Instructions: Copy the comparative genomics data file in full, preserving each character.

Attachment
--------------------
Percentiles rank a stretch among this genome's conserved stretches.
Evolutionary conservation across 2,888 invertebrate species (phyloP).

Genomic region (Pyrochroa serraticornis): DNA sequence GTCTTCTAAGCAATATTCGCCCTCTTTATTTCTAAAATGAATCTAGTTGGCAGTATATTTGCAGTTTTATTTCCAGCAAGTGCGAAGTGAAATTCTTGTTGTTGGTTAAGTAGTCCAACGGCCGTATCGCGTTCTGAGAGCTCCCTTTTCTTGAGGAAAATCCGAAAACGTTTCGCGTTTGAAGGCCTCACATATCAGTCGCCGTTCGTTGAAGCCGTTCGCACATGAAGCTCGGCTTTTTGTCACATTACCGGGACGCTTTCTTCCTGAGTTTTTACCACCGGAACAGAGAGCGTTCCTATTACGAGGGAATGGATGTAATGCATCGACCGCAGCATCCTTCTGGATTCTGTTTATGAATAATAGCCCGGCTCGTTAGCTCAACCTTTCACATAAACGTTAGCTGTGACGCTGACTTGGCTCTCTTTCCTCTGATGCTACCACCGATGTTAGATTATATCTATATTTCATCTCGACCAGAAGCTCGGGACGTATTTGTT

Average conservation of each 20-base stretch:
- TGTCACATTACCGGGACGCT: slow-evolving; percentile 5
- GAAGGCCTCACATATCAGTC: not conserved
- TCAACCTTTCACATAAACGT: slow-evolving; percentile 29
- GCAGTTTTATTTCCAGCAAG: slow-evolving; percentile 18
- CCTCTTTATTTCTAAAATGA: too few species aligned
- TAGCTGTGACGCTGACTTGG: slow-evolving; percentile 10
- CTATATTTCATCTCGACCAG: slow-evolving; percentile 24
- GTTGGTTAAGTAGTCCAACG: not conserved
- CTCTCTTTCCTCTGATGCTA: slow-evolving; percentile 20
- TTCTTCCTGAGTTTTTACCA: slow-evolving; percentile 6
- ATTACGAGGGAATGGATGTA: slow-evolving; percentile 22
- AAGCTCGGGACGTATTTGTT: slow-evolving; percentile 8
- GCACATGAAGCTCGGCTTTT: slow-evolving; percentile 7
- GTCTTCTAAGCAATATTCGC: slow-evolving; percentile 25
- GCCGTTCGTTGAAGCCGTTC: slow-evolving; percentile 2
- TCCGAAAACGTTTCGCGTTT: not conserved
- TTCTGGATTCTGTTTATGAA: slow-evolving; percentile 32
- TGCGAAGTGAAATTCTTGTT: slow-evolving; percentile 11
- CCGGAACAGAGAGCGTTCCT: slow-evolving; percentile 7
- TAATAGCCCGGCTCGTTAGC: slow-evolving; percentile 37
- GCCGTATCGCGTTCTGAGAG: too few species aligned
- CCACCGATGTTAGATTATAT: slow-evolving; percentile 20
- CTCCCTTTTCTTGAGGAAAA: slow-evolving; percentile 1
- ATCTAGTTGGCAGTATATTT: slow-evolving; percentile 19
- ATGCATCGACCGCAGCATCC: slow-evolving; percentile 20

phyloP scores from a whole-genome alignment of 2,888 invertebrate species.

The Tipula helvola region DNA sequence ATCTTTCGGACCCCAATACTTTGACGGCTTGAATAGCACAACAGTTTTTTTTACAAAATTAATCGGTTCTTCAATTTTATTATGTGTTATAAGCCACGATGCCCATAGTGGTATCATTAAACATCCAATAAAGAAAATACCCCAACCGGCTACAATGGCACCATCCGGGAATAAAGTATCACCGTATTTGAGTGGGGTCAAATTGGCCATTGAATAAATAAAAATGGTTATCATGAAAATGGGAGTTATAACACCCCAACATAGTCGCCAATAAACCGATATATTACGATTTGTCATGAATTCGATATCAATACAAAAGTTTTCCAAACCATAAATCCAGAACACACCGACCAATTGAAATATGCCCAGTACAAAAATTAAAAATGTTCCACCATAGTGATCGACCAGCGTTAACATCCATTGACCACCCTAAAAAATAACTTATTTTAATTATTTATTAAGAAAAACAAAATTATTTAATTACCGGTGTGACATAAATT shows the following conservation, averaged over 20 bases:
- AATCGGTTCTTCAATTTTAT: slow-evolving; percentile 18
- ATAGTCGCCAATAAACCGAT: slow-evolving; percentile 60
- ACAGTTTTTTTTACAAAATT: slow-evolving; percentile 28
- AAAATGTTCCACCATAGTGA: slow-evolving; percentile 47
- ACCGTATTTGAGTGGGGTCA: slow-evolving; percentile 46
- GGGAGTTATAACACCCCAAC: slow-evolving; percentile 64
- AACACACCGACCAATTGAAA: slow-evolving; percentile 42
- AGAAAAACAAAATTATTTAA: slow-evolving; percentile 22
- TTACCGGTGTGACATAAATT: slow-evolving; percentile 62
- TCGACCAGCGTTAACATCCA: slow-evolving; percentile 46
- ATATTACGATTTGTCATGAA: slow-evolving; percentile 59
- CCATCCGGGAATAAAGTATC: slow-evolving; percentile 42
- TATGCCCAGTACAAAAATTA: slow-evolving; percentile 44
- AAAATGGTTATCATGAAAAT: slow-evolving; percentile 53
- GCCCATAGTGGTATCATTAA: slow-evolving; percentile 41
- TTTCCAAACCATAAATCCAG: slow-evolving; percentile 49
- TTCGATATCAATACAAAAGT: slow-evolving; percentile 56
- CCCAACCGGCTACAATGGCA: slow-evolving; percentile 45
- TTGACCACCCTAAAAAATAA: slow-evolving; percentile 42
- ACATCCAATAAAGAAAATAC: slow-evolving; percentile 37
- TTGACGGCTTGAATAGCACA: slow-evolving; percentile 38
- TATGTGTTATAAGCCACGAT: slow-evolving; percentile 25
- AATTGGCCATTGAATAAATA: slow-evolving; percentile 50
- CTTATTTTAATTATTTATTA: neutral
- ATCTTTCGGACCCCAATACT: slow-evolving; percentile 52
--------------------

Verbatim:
Percentiles rank a stretch among this genome's conserved stretches.
Evolutionary conservation across 2,888 invertebrate species (phyloP).

Genomic region (Pyrochroa serraticornis): DNA sequence GTCTTCTAAGCAATATTCGCCCTCTTTATTTCTAAAATGAATCTAGTTGGCAGTATATTTGCAGTTTTATTTCCAGCAAGTGCGAAGTGAAATTCTTGTTGTTGGTTAAGTAGTCCAACGGCCGTATCGCGTTCTGAGAGCTCCCTTTTCTTGAGGAAAATCCGAAAACGTTTCGCGTTTGAAGGCCTCACATATCAGTCGCCGTTCGTTGAAGCCGTTCGCACATGAAGCTCGGCTTTTTGTCACATTACCGGGACGCTTTCTTCCTGAGTTTTTACCACCGGAACAGAGAGCGTTCCTATTACGAGGGAATGGATGTAATGCATCGACCGCAGCATCCTTCTGGATTCTGTTTATGAATAATAGCCCGGCTCGTTAGCTCAACCTTTCACATAAACGTTAGCTGTGACGCTGACTTGGCTCTCTTTCCTCTGATGCTACCACCGATGTTAGATTATATCTATATTTCATCTCGACCAGAAGCTCGGGACGTATTTGTT

Average conservation of each 20-base stretch:
- TGTCACATTACCGGGACGCT: slow-evolving; percentile 5
- GAAGGCCTCACATATCAGTC: not conserved
- TCAACCTTTCACATAAACGT: slow-evolving; percentile 29
- GCAGTTTTATTTCCAGCAAG: slow-evolving; percentile 18
- CCTCTTTATTTCTAAAATGA: too few species aligned
- TAGCTGTGACGCTGACTTGG: slow-evolving; percentile 10
- CTATATTTCATCTCGACCAG: slow-evolving; percentile 24
- GTTGGTTAAGTAGTCCAACG: not conserved
- CTCTCTTTCCTCTGATGCTA: slow-evolving; percentile 20
- TTCTTCCTGAGTTTTTACCA: slow-evolving; percentile 6
- ATTACGAGGGAATGGATGTA: slow-evolving; percentile 22
- AAGCTCGGGACGTATTTGTT: slow-evolving; percentile 8
- GCACATGAAGCTCGGCTTTT: slow-evolving; percentile 7
- GTCTTCTAAGCAATATTCGC: slow-evolving; percentile 25
- GCCGTTCGTTGAAGCCGTTC: slow-evolving; percentile 2
- TCCGAAAACGTTTCGCGTTT: not conserved
- TTCTGGATTCTGTTTATGAA: slow-evolving; percentile 32
- TGCGAAGTGAAATTCTTGTT: slow-evolving; percentile 11
- CCGGAACAGAGAGCGTTCCT: slow-evolving; percentile 7
- TAATAGCCCGGCTCGTTAGC: slow-evolving; percentile 37
- GCCGTATCGCGTTCTGAGAG: too few species aligned
- CCACCGATGTTAGATTATAT: slow-evolving; percentile 20
- CTCCCTTTTCTTGAGGAAAA: slow-evolving; percentile 1
- ATCTAGTTGGCAGTATATTT: slow-evolving; percentile 19
- ATGCATCGACCGCAGCATCC: slow-evolving; percentile 20

phyloP scores from a whole-genome alignment of 2,888 invertebrate species.

The Tipula helvola region DNA sequence ATCTTTCGGACCCCAATACTTTGACGGCTTGAATAGCACAACAGTTTTTTTTACAAAATTAATCGGTTCTTCAATTTTATTATGTGTTATAAGCCACGATGCCCATAGTGGTATCATTAAACATCCAATAAAGAAAATACCCCAACCGGCTACAATGGCACCATCCGGGAATAAAGTATCACCGTATTTGAGTGGGGTCAAATTGGCCATTGAATAAATAAAAATGGTTATCATGAAAATGGGAGTTATAACACCCCAACATAGTCGCCAATAAACCGATATATTACGATTTGTCATGAATTCGATATCAATACAAAAGTTTTCCAAACCATAAATCCAGAACACACCGACCAATTGAAATATGCCCAGTACAAAAATTAAAAATGTTCCACCATAGTGATCGACCAGCGTTAACATCCATTGACCACCCTAAAAAATAACTTATTTTAATTATTTATTAAGAAAAACAAAATTATTTAATTACCGGTGTGACATAAATT shows the following conservation, averaged over 20 bases:
- AATCGGTTCTTCAATTTTAT: slow-evolving; percentile 18
- ATAGTCGCCAATAAACCGAT: slow-evolving; percentile 60
- ACAGTTTTTTTTACAAAATT: slow-evolving; percentile 28
- AAAATGTTCCACCATAGTGA: slow-evolving; percentile 47
- ACCGTATTTGAGTGGGGTCA: slow-evolving; percentile 46
- GGGAGTTATAACACCCCAAC: slow-evolving; percentile 64
- AACACACCGACCAATTGAAA: slow-evolving; percentile 42
- AGAAAAACAAAATTATTTAA: slow-evolving; percentile 22
- TTACCGGTGTGACATAAATT: slow-evolving; percentile 62
- TCGACCAGCGTTAACATCCA: slow-evolving; percentile 46
- ATATTACGATTTGTCATGAA: slow-evolving; percentile 59
- CCATCCGGGAATAAAGTATC: slow-evolving; percentile 42
- TATGCCCAGTACAAAAATTA: slow-evolving; percentile 44
- AAAATGGTTATCATGAAAAT: slow-evolving; percentile 53
- GCCCATAGTGGTATCATTAA: slow-evolving; percentile 41
- TTTCCAAACCATAAATCCAG: slow-evolving; percentile 49
- TTCGATATCAATACAAAAGT: slow-evolving; percentile 56
- CCCAACCGGCTACAATGGCA: slow-evolving; percentile 45
- TTGACCACCCTAAAAAATAA: slow-evolving; percentile 42
- ACATCCAATAAAGAAAATAC: slow-evolving; percentile 37
- TTGACGGCTTGAATAGCACA: slow-evolving; percentile 38
- TATGTGTTATAAGCCACGAT: slow-evolving; percentile 25
- AATTGGCCATTGAATAAATA: slow-evolving; percentile 50
- CTTATTTTAATTATTTATTA: neutral
- ATCTTTCGGACCCCAATACT: slow-evolving; percentile 52